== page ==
Weight: 2 lb 9 oz
Volume: 700 cu in (11.5 L)
IGBC Approved: YES
I'd say this is the best bear canister on the market. The top easily opens up like a big mason jar. For extra security, there are two impressed safety clicks on the lid. It has a wide opening so you can add and remove food easily. The transparent polycarbonate material lets you see what's inside the canister without opening it. After you are done cooking, its barrel shape makes it the perfect portable chair. Considering its large carrying capacity, it is very light as well. Unfortunately, the BearVault has famously been breached and is banned in some areas, like the Adirondacks.
Available at REI
Weight: 2 lb 12 oz
Volume: 600 cu in (9.8 L)
IGBC Approved: YES
Designed like a mini bomb shelter, the Garcia Backpacker Cache is probably a bit more durable and more secure than most other canisters on our list. This bombproof design has its drawbacks. The canister is slightly smaller than the other canisters on our list and is on the heavy side. It has a tapered shape that makes it easy to slide into small packs. Because it narrows at the top, the mouth of the Garcia is a bit smaller than competing canisters. Our favorite feature of the Garcia Backpacker Cache is its twist and lock lid that you unlock with a coin and push open with a small button.
Available at REI
What do I need to pack inside a bear canister?
Anything with a strong scent. Ask your self "would my dog want to sniff this?". If so, then lock it up. Specifically food, toiletries, dishes and trash. This includes:
You can also look into getting scent proof bags and/ or a container with an air tight seal to help prevent the bear from picking up any particularly strong smells.
How do I pack and carry a bear canister?
There’s no way around it. A bear canister is cumbersome to pack and carry. You usually pack your food according to how you will use it. Put today’s meals on top and layer your food until the last day is at the bottom. If you have extra room, then fill the empty space with socks or other clothing. Once you fill the canister, you then face the challenge of figuring out how to carry it in your pack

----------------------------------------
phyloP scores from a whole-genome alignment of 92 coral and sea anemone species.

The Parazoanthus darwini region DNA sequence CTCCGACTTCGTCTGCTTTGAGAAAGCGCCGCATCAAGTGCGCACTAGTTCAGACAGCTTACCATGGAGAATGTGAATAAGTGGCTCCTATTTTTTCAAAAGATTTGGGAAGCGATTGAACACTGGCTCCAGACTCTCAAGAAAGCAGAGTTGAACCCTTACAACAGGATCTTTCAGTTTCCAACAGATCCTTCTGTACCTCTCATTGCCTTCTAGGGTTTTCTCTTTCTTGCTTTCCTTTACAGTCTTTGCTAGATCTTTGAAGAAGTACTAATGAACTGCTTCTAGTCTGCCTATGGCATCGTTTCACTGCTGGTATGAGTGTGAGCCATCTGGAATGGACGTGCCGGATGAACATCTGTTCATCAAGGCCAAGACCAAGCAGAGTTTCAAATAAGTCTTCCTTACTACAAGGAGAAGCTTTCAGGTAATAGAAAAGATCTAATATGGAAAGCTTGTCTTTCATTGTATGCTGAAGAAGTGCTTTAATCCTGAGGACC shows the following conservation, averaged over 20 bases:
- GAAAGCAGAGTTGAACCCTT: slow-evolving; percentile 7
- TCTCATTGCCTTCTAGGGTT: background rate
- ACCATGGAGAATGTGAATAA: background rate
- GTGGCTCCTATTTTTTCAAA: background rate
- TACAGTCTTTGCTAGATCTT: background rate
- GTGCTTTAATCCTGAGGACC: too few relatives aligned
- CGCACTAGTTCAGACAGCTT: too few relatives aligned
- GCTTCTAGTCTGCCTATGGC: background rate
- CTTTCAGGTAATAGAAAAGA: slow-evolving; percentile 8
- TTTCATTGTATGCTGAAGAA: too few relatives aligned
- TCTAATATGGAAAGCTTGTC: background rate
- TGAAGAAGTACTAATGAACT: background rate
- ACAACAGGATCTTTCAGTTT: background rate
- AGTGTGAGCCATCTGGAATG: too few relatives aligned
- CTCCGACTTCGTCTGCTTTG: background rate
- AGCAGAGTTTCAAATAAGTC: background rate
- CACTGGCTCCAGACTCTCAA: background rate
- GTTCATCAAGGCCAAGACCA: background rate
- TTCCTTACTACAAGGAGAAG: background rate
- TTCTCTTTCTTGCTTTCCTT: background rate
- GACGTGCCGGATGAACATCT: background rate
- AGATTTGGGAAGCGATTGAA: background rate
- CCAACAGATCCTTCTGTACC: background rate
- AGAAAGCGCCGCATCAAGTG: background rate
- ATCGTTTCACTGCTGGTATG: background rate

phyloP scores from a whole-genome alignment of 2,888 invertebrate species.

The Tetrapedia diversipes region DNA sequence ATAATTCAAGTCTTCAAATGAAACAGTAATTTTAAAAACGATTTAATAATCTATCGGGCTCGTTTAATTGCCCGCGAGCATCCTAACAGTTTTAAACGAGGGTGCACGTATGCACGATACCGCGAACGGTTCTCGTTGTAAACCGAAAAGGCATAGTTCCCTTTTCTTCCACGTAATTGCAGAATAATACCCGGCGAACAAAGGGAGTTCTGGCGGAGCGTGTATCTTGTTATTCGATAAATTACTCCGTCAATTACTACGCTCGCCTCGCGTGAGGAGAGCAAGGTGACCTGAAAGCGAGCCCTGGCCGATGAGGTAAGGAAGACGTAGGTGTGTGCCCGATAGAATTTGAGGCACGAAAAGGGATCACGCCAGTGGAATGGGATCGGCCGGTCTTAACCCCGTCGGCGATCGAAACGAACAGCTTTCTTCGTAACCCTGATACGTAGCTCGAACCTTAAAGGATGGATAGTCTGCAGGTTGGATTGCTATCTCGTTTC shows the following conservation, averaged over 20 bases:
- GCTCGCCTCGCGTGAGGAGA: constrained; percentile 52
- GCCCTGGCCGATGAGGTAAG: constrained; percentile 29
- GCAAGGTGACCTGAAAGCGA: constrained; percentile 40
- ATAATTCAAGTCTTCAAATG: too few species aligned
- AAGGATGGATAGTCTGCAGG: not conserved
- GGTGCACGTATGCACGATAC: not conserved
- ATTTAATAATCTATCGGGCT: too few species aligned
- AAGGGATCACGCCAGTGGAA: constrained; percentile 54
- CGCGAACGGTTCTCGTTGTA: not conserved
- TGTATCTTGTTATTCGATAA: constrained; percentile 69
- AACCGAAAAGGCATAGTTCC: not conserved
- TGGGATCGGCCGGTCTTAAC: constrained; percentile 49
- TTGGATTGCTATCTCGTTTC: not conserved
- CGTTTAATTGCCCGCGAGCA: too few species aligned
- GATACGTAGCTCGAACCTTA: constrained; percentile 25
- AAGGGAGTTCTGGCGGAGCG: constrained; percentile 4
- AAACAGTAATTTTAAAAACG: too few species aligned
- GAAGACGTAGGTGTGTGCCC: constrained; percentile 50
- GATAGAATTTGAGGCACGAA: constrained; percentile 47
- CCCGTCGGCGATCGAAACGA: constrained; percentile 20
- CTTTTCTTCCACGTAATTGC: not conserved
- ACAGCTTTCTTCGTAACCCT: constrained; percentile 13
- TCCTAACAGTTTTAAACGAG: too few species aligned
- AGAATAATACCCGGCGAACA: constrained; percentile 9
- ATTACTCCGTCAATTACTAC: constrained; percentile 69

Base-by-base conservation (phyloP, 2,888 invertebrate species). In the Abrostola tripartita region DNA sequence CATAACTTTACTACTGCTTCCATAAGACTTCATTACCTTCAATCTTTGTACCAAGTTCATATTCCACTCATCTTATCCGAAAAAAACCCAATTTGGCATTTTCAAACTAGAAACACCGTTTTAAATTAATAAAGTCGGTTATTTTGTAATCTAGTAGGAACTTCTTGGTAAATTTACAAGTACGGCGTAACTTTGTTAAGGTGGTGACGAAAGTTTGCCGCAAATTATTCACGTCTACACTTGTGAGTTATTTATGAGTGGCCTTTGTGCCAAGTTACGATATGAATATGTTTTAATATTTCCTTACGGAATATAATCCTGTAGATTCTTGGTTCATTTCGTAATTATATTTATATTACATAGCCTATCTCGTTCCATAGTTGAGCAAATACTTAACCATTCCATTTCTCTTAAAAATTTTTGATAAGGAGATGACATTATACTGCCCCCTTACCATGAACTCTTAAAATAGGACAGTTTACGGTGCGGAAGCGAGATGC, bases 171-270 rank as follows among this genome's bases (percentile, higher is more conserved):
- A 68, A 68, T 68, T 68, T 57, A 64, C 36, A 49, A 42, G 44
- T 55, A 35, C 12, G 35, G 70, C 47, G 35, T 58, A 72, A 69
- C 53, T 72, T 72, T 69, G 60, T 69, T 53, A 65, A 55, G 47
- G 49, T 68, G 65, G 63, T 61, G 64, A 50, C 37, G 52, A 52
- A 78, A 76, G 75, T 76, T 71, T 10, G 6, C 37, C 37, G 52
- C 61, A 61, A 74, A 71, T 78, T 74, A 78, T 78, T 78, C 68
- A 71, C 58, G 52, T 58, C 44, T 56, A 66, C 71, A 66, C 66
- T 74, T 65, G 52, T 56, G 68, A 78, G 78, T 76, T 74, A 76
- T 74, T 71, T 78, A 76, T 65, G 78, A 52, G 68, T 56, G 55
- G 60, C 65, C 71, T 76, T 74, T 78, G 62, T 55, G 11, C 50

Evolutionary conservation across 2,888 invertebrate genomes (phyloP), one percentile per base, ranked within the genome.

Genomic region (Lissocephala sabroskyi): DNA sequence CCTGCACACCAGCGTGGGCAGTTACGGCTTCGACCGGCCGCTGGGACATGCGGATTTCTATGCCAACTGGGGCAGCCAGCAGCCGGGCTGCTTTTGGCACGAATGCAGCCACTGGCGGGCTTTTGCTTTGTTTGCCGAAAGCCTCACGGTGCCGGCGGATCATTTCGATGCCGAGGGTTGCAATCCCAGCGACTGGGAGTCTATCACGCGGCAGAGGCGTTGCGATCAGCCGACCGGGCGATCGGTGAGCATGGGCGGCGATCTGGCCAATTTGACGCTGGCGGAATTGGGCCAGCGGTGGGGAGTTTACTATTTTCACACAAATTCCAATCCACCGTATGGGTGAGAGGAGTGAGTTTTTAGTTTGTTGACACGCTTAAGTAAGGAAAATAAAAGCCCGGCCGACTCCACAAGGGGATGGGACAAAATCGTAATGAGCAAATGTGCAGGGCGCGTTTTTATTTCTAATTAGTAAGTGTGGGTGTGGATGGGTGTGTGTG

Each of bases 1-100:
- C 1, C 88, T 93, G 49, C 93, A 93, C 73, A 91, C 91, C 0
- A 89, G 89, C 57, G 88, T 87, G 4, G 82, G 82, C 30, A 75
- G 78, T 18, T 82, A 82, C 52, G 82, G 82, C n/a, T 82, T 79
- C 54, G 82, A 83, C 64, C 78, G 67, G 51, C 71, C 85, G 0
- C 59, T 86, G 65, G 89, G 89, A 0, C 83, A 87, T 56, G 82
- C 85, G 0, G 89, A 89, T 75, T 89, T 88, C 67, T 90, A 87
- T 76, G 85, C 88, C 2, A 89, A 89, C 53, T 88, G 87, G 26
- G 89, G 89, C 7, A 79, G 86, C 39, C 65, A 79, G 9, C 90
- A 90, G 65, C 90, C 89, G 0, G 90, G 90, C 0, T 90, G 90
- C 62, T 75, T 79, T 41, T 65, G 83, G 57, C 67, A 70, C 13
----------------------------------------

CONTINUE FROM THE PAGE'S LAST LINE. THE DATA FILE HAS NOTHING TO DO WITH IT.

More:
Some people prefer to carry the canister inside their pack at the bottom. If your pack is small enough, you can turn it sideways to save space. You then can stuff clothes and other items around it. Just make sure the canister does not sit uncomfortably against your back. Other hikers prefer to attach the canister to the outside, either on top or on the back of the pack.You can use straps to attach the canister to your pack or purchase a carrying pouch that has attachment straps and handles.
Where should I store a bear canister at camp?
Typically, you should place it at least 200 feet away from your tent. Be sure not to set it near any steep cliffs or flowing rivers. If discovered by a bear, it will probably get kicked around a bit. Many hikers attach a bright piece of tape to it for easy finding in deep woods.
I often keep a few metal items on top of my container to act as a mini alarm system to scare any potential bears or wildlife.
Read Next: How to Use Bear Spray | 5 Best Bear Sprays
By Chris Cage
Chris launched Greenbelly Meals in 2014 after thru-hiking the Appalachian Trail for 6 months. Since then, Greenbelly has been written up by everyone from Backpacker Magazine to Fast Company. He wrote How to Hike the Appalachian Trail and currently works from his laptop all over the globe. Instagram: @chrisrcage.